The authors declare no competing interests.
Peer review information Nature thanks Yuanjin Zhao and the other, anonymous, reviewer(s) for their contribution to the peer review of this work.
Publisher’s note Springer Nature remains neutral with regard to jurisdictional claims in published maps and institutional affiliations.
Extended data figures and tables
a, Silsesquioxanes-based emulsions form via hydrolytic condensation of functionalized trialkoxysilane molecules (oil precursor). b, Monodispersed droplets nucleate upon the addition of ammonia and grow over time until the precursor is fully consumed. The cross-linking density of the newly formed oil-phase increases with the emulsion age τ, which is defined as the time passed from the addition of ammonia to the sample (nucleation). Ageing manifests with an increase of the oil-air contact angle formed by oil droplets resting on a clean silicon substrate (SEM images, right). c, The droplets can be fully cured by UV polymerization, resulting in a suspension of solid microspheres. Scale bars, 1 μm.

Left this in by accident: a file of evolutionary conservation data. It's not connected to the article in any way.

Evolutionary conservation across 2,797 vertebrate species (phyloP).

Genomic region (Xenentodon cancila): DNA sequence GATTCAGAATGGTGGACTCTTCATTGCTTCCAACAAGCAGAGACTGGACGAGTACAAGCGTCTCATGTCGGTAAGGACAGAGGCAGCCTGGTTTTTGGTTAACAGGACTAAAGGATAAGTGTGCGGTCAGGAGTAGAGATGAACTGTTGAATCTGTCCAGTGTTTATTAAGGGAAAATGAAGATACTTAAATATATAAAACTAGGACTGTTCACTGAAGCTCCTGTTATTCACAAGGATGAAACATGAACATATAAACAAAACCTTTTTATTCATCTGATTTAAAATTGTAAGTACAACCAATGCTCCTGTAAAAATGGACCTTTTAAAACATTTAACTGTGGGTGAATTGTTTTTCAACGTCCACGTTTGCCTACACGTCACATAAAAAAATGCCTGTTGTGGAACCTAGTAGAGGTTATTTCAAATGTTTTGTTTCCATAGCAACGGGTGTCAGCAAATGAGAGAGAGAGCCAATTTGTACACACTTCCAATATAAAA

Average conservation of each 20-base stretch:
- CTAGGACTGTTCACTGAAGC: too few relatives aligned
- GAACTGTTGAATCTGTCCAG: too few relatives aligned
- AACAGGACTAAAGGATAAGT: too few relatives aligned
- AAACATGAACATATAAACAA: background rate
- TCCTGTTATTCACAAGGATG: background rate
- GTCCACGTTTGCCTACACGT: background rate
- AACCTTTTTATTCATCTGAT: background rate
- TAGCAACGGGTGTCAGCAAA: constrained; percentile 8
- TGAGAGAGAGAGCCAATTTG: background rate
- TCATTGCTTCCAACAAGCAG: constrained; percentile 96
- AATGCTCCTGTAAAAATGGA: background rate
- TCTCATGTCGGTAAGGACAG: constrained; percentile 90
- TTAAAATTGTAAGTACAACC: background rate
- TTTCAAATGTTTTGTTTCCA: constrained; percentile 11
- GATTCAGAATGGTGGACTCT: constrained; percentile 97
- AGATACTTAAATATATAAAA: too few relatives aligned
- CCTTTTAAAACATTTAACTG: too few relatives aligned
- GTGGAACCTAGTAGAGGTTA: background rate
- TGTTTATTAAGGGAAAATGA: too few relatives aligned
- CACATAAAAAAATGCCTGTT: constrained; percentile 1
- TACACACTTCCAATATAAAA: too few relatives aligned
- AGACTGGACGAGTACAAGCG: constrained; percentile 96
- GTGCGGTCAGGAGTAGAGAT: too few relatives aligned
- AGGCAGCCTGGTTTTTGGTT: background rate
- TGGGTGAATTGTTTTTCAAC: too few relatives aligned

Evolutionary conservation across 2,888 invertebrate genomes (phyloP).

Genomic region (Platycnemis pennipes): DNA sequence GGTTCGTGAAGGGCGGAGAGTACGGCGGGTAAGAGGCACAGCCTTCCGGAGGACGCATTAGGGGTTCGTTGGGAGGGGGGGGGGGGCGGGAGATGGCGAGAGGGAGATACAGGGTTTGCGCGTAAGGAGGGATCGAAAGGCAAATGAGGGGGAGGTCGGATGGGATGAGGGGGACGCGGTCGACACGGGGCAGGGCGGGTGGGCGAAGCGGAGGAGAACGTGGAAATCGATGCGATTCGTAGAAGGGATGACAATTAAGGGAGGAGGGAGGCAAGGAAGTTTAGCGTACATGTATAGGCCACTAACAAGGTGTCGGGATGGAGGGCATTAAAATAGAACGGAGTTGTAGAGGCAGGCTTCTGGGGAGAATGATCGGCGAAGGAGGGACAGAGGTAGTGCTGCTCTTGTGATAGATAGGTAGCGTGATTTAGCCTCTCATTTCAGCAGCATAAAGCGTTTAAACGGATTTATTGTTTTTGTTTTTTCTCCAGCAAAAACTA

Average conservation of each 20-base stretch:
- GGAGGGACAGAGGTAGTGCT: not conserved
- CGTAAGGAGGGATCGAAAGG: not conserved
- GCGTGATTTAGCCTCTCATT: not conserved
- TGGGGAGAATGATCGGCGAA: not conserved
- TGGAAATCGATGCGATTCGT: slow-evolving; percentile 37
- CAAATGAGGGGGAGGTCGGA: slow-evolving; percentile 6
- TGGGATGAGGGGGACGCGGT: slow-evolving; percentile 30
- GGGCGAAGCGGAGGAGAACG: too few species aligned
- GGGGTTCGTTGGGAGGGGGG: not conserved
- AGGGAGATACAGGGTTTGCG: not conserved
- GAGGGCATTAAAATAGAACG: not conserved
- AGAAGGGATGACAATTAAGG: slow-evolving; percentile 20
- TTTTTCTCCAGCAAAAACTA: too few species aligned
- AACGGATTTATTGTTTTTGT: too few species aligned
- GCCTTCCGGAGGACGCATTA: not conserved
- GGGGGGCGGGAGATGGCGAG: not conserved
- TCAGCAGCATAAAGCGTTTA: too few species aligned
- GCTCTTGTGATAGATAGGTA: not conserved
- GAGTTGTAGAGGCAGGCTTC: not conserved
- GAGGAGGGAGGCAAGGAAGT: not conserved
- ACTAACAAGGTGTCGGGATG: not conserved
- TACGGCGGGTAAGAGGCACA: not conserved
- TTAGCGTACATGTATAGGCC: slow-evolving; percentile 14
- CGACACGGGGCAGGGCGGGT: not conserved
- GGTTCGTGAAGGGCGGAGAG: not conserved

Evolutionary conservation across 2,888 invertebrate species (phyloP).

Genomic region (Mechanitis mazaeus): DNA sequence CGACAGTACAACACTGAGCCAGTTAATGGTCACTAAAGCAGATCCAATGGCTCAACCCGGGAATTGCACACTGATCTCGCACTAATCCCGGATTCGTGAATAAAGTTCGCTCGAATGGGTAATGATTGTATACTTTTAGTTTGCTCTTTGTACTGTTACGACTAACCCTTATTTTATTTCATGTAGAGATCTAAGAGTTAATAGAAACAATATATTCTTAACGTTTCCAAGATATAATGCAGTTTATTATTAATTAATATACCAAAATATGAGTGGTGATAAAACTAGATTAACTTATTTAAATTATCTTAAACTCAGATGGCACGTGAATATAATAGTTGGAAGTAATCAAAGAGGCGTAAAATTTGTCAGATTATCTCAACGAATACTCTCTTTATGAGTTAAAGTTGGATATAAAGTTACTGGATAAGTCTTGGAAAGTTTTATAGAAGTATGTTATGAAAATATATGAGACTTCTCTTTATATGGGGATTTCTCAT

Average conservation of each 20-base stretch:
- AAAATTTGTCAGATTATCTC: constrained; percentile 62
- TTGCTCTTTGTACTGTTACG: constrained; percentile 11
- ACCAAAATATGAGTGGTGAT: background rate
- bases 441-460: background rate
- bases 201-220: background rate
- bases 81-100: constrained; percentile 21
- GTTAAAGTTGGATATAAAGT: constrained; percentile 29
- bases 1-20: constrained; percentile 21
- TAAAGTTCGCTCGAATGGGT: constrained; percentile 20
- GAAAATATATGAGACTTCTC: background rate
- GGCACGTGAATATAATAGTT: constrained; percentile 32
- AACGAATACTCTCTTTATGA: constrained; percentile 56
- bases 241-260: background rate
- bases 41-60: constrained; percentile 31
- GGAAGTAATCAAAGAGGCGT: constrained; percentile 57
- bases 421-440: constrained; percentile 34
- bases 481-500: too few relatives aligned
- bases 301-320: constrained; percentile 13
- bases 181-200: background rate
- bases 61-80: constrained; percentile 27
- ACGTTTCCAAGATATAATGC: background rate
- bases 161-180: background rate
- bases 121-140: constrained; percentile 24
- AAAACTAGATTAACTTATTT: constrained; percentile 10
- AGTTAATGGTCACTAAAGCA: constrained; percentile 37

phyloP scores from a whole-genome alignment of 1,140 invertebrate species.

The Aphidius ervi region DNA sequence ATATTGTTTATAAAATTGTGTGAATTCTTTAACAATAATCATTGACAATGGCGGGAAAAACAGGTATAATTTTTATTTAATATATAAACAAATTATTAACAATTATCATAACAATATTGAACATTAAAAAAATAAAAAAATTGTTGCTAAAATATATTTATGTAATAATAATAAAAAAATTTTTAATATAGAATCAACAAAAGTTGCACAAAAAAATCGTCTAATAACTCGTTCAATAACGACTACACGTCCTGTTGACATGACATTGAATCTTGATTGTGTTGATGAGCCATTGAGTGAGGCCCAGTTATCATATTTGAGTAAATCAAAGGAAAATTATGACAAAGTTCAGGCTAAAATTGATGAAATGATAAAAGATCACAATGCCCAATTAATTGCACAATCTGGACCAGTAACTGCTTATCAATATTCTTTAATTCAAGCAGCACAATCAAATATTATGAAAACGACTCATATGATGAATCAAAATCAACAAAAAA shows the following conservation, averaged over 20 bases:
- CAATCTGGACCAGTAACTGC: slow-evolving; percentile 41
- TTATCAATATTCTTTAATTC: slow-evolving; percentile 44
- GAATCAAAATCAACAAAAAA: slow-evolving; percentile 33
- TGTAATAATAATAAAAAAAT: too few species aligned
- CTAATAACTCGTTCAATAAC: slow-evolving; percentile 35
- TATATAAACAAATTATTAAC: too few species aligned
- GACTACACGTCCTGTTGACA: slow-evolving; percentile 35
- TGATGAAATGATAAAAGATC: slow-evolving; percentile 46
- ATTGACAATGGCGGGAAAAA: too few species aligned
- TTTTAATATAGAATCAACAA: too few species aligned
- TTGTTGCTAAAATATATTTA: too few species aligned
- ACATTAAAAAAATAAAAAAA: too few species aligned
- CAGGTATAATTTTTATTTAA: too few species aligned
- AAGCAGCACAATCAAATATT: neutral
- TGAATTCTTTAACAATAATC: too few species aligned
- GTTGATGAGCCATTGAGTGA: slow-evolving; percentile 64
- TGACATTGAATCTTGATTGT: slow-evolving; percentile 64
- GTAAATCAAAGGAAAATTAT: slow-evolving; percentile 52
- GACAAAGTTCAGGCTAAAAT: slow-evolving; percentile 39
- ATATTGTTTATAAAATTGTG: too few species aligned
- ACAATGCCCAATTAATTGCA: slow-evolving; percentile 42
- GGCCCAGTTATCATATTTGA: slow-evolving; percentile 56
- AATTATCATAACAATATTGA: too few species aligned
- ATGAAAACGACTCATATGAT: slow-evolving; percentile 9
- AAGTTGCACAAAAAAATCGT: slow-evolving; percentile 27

a, b, Chemically induced osmotic pressure Πi transforms primed emulsion droplets (a) into expanding vesicles (b). The osmotic pressure is generated by charged monomers produced by the reaction between NaOH and the TPM oil phase. c, Expanding vesicles can be fixed via UV polymerization, resulting in solid capsules. Scale bars, 2 μm.
a, b, The schematic shows an overview of the microcapsule fabrication process and highlights key steps. NaOH can be added to the emulsion droplets at any time τ during their ageing process (b). The droplets’ response, however, depends on both τ and the NaOH concentration, as shown in Fig. 1c. Panels a and b are described in detail in Extended Data Figs. 1 and 2, respectively.
a–c, SEM images showing the three characteristic responses that we observed during the osmotic stress experiments in Fig. 2e. In Fig. 2, we refer to these responses as (a) intact, (b) mode 2 and (c) mode 1. We studied 11 different capsule geometries each tested against 9 different osmotic pressures. Within each sample, >90% of the capsules responded in the same manner. Scale bars, 2 μm.